To say that the world is closer to the brink of nuclear war today than at any time since the Cuban Missile Crisis of 1962 feels less controversial by the day. United Nations Secretary-General Antonio Guterres recently told media representatives that the “prospect of nuclear conflict, once unthinkable, is now back within the realm of possibility.”
Certainly, Russian President Vladimir Putin has been signaling a willingness to at least consider the nuclear option. In late February, he raised the readiness level of Russia’s nuclear response force, stating that Western interference in the ongoing war in Ukraine will result in “consequences greater than any you have faced in history.” And despite calming messaging from the Biden administration, further Russian mobilizations—including the deployment of nuclear missile launchers to Siberia and nuclear submarines to the Barents Sea for supposed “drills”—have continued to stoke public fears over nuclear weapons’ use. Even Russia’s recent pledge not to use nuclear weapons in Ukraine has done little to calm fears about the potential use of tactical nuclear devices, with many claiming the statement is nothing more than an attempt to bolster Moscow’s negotiating position.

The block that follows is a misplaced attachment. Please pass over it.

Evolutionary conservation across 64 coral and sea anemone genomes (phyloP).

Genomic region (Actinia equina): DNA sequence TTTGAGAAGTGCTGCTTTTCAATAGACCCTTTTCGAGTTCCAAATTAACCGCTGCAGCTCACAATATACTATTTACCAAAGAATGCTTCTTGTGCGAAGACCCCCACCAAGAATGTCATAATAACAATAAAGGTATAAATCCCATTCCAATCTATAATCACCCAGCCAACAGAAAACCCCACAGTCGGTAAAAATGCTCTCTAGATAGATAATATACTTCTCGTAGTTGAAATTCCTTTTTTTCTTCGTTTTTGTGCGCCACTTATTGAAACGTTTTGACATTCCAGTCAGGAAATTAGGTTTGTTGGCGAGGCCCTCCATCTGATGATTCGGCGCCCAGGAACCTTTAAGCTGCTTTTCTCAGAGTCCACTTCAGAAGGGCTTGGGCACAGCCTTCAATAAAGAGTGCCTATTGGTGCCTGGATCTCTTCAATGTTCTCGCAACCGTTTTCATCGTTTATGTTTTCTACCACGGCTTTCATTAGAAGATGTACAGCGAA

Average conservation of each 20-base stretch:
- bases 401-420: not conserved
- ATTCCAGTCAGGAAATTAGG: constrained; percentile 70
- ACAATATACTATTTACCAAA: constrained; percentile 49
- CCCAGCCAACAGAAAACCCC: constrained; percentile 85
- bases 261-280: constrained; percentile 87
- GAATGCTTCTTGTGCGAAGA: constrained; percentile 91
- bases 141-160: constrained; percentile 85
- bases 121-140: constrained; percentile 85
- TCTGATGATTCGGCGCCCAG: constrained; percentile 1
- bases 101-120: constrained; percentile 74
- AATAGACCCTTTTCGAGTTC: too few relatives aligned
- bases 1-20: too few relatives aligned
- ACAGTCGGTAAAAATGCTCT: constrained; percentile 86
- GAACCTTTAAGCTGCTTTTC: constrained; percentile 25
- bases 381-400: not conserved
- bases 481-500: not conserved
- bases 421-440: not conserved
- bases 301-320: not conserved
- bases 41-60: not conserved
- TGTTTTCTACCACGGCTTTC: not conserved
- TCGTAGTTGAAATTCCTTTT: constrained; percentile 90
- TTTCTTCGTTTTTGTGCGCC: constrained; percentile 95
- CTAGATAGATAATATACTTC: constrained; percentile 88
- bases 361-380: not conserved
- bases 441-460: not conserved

Amid these rising nuclear tensions, there is one dimension of potential escalation that has not yet received much public attention: that of a cyber-enabled nuclear event. It’s time for policymakers to consider whether cyber operations affecting elements of nuclear command, control and communications, or NC3, systems could prompt nuclear escalation in the current crisis.